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SIX Cities Design Festival

17 Apr 2007

Design festival We look ahead to May’s Six Cities festival, a two-week programme of exhibitions and activities promoting the value of design to business and the public.

Design festival We look ahead to May’s Six Cities festival, a two-week programme of exhibitions and activities promoting the value of design to business and the public.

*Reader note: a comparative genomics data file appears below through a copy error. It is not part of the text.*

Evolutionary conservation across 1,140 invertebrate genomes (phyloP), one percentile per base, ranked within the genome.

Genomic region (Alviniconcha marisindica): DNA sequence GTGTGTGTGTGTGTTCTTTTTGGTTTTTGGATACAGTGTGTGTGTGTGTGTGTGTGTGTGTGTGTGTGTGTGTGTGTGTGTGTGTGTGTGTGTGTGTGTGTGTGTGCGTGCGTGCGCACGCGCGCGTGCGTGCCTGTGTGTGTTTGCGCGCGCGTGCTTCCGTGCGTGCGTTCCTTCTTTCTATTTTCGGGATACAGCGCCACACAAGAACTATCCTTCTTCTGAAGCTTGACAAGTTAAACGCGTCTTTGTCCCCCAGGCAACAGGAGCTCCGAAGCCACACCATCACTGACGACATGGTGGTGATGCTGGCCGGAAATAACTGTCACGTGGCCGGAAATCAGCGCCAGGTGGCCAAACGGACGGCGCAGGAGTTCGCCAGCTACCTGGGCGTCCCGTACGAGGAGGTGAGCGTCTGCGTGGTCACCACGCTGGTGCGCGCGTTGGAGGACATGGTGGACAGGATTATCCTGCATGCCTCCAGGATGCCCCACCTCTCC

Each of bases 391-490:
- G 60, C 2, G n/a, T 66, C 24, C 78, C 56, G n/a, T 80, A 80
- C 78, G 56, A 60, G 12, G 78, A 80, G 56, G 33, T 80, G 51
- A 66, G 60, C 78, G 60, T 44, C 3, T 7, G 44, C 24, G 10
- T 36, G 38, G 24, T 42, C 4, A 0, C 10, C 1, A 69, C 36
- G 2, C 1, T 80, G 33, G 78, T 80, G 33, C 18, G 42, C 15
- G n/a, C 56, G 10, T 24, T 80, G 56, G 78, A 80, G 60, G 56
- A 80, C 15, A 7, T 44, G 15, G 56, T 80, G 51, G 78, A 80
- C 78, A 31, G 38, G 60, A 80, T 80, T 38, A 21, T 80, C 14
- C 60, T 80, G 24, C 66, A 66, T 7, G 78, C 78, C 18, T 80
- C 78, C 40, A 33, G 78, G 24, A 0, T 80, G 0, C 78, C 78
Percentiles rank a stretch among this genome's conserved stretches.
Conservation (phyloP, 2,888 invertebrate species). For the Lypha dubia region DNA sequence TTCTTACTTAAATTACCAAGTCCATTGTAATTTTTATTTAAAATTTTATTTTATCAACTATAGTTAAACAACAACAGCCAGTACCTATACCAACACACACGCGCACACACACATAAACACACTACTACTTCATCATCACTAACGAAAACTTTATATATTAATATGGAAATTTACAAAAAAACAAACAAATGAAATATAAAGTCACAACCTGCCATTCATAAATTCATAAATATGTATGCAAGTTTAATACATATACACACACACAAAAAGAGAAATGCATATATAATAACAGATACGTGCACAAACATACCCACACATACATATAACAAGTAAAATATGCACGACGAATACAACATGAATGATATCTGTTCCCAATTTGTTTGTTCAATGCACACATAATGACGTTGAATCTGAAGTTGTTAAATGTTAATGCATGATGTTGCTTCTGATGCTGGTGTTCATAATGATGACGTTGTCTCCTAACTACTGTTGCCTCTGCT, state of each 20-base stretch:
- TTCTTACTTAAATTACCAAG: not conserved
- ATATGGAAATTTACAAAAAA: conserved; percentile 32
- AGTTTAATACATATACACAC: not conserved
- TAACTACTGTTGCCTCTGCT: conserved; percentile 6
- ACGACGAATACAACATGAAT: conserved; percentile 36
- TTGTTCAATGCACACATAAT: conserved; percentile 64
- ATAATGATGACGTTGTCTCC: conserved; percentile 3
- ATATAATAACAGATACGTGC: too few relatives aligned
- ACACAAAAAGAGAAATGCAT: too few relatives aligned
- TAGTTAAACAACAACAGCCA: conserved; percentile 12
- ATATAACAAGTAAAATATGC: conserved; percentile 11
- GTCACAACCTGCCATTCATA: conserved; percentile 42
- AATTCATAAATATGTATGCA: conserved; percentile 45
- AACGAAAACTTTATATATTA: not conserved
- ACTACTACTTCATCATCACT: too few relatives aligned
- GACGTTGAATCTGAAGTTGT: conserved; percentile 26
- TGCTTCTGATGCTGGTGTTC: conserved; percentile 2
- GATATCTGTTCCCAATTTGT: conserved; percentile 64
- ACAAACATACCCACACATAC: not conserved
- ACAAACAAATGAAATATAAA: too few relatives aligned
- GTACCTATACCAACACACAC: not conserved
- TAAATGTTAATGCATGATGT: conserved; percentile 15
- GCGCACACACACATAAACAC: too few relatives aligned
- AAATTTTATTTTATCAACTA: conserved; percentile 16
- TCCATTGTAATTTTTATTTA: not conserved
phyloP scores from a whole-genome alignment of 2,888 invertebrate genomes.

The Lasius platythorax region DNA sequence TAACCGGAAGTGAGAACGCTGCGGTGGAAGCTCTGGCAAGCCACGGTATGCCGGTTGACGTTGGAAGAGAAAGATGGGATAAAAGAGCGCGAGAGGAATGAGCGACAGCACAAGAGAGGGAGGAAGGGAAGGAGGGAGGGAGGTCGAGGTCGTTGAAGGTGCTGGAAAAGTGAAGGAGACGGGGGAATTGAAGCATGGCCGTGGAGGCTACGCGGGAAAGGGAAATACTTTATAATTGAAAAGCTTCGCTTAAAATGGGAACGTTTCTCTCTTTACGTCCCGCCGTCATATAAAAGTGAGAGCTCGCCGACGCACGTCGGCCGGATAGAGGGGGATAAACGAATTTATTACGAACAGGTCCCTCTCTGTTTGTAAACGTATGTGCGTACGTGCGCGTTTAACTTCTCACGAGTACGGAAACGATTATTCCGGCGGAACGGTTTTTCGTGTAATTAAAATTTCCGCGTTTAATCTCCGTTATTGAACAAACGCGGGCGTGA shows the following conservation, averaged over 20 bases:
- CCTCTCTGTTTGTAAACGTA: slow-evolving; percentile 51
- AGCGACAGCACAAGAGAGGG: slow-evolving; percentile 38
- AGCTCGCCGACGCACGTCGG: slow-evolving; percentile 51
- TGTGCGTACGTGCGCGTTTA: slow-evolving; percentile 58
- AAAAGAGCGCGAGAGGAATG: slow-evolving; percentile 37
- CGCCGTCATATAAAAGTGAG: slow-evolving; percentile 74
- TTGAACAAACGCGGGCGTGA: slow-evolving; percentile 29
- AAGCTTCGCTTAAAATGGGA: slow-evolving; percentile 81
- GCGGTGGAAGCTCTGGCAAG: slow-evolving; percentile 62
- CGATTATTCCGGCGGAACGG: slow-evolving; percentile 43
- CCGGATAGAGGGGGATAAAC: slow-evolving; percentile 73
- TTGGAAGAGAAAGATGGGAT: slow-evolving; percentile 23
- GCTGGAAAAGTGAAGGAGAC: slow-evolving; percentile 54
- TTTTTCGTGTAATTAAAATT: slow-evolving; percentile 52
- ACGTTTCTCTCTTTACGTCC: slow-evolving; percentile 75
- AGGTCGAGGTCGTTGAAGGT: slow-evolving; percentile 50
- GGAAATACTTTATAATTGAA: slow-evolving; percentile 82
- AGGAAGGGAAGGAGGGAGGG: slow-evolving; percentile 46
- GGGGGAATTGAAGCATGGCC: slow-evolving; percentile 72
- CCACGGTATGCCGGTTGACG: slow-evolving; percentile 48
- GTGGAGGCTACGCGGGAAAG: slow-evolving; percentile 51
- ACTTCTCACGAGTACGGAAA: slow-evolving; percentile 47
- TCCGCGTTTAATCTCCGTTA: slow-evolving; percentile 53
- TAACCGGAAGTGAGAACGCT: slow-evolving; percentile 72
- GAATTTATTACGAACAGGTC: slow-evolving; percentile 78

In December 2002, the Scottish Executive launched the Cities Review, a programme of research to look at the development of the country’s urban centres. The outcome was a quite substantial report which now appears to be gathering dust. However, one of the more interesting outcomes of the review was the idea of the Six Cities Festival. In 2005 the Executive made £3million available for the event, what was originally touted as a biennial festival of art and design. In its early stages, festival director Jane Ripley told the press that Six Cities’ purpose was to promote an exchange of ideas about architecture, engineering, housing and graphics. The main drive was to produce roving exhibitions which would allow each Scottish city to promote itself internationally and engage in a dialogue with other cities. When Ripley suddenly left the post, Stuart MacDonald, the director of The Lighthouse, took direct control of the project. The agenda shifted to coincide more closely with the agenda promoted by the Design Council, of which he was a member. The report, written by George Cox, chair of the Design Council, on the significance of the creative industries for the UK economy now provides the intellectual framework for Six Cities. Last year, the festival’s objective was, according to an interview with MacDonald in Scotland on Sunday, to “plug Scotland into the international design and business network”. The festival’s current mission statement is to encourage Scottish businesses to take design more seriously, to promote Scottish talent and to engage the public in a discussion about design by demonstrating how it affects many aspects of their lives. Whether the festival will be repeated in 2009 is not yet clear. As a result of this rather erratic infancy – or perhaps because such festivals are by their very nature eclectic – the programme for the first festival is a little disparate. The structure is built around a programme of major exhibitions, to which has been added a series of events and projects. Several existing projects have also been drawn together under the Six Cites umbrella. The programme highlights include a visit by George Cox who will speak in both Edinburgh and Glasgow about the central role of design in the development of high–value businesses. He will be followed by a number leading designers giving presentations of their work. In addition, local designers and architects will be working on live projects. In Glasgow teams of architects are developing ideas for city improvements generated by the public. In Inverness the preparation work for the Highland Housing Fair 2009 will provide a central component of the activities. The highlight of the exhibition programme will be The Scottish Show 07 which will look at the work of 30 leading Scottish designers. The first show in 2004 was used to showcase the work of leading Scottish designers in Milan and London. The Scottish Show 07 will take over all the galleries and circulation spaces in The Lighthouse and will include fashion and textiles, as well as homes and interiors, product, graphics and new media design. Featured designers include Timorous Beasties, NORD, Graphical House and Olanik. Six of the designers have also been commissioned by The Lighthouse to produce limited edition souvenirs. Some might question why the festival has imported a ‘job–lot’ of exhibitions from the Vitra Museum, when the budget and timescale allowed for the curation of more substantial Scottish exhibitions, but Vitra is one of the few European institutions producing serious travelling exhibitions. The museum seems to have cornered the market in producing exhibitions that are aimed at the general public and suggest a connection between everyday experiences and design. As part of the programme, Prospect is supporting a debate on the future of the city on Thursday 24 May at The Lighthouse. The debate will be led by a leading artist, sociologist and architect. For information on the Six Cities Design Festival visit www.six– DUNDEE 26 April to 24 June: Peacocks Among The Ruins, Dundee Contemporary Arts Peacocks Among The Ruins sees the celebrated Glasgow design duo Timorous Beasties co–curating a major exhibition in association with Dundee Contemporary Arts, looking at flora and fauna in interiors. From the toiles de Jouy produced in pre–revolutionary France, through to the textiles of William Morris and Josef Franck, and the classic modernist villa architecture of the mid–20th century – in which floor–to–ceiling windows meant the exterior landscape was effectively co–opted as interior backdrop – the natural world has had a defining role in interior design. Timorous Beasties will bring their extensive knowledge and experience to the project, selecting and featuring the most influential and innovative designs alongside their own favourites. ABERDEEN 17 May to 12 August: Extreme North, Aberdeen Art Gallery Extreme North will provide a unique opportunity to discover innovative and functional design adapted to the extreme conditions and harsh climate of the far north. Although some objects may look familiar, the experimental concepts and prototypes will not fail to capture the visitor’s imagination. Centred around 12 themes, the many artefacts, images and texts show there is so much more to good Norwegian design than an attractive visual appearance. INVERNESS May to June: New, Old, Green, Castle Wynd Inverness New, Old, Green is a new version of an exhibition created by the Six Cities Design Festival in association with the Museum of Finnish Architecture, exploring sustainability in housing. The exhibition looks at sustainable development in relation to architecture, presenting information and experiences in words, pictures, spaces and structures. Schoolchildren’s ideas are paralleled with the views of professional architects, with the visual narrative proceeding from large to small: from landscape and community to individual buildings, interiors and details. Juxtaposed with small–scale models are large, three–dimensional constructions made of durable and recyclable materials, which visitors are invited to enter and experience. NORD and SUST will develop and expand the exhibition to reflect issues relating to the Highlands, and will incorporate into the exhibition proposals submitted by architects for sustainable housing to be commissioned by the Highland Housing Fair. GLASGOW 14 April to 27 May: Airworld, Tramway Airworld is a massive Vitra Design Museum exhibition looking at architecture and design in air travel from the early days of flight through to the 21st century. From single–engine propeller planes to modern jumbo jets accommodating hundreds of passengers, the evolution of the aeroplane surpasses the development of any other means of transportation. Prominent designers have created new logos, cabin interiors, tableware for onboard service and uniforms – developing in the process some of the very first, comprehensive corporate identities. Young people dreamed of a career as a pilot or stewardess, and renowned designers have been commissioned to create their wardrobes. The show also looks at airport architecture, including Eero Saarinen’s organically shaped terminal of poured concrete for TWA at JFK Airport in New York, and Vilhelm Lauritzen’s elegant, glazed airport facility in Copenhagen. STIRLING May to June: Dimensions of Design, Cowanes Hospital Hall The chair has assumed a key role in the history of design as an experimental object, as the driving force behind new developments and as an icon. It has long since moved on from being an everyday, utilitarian object to attain the status of an artform. Since 1992, the Vitra Design Museum has been producing miniatures of classic chairs which are keenly collected. For Dimensions of Design, the museum has created 100 miniatures of chairs dating from 1800 to the 1990s, all of which are exact 1:6 replicas of the originals. Together they provide a fascinating introduction to the humble item of furniture that has gone on to produce some of the great design icons of our times – from Charles Rennie Mackintosh’s 1903 Hill House Chair through Marcel Breuer’s groundbreaking Wassily Chair, the Eames Lounger and chairs by Jacobson, Panton and Nelson to Philippe Starke’s Louis 20 and Jasper Morrison’s Ply Chair. EDINBURGH 4 April to 10 June: Living in Motion, City Arts Centre Living in Motion, curated by Vitra Design Museum, examines the pursuit of flexible modes of living, looking back upon an age–old tradition and spanning a wide variety of cultures from early European stair ladders and Uzbek yurts, to North African tents and South American hammocks. The rapidly changing living conditions and technical advances in today’s society have greatly increased the relevance of domestic flexibility. Our place of residence, work location, and lifestyle are subject to greater variation than ever before, and the miniaturisation of electronic components has opened up a whole new world of possibilities. Living in Motion features around 150 objects as well as films and more than 500 illustrations including Mathieu Mategot’s Tea Wagon (1950–55), Joe Colombo’s Mini Kitchen, a 19th–century portable desk; a model of an Asian houseboat; Buckminster Fuller’s Wichita House, and Shigeru Ban’s Furniture House.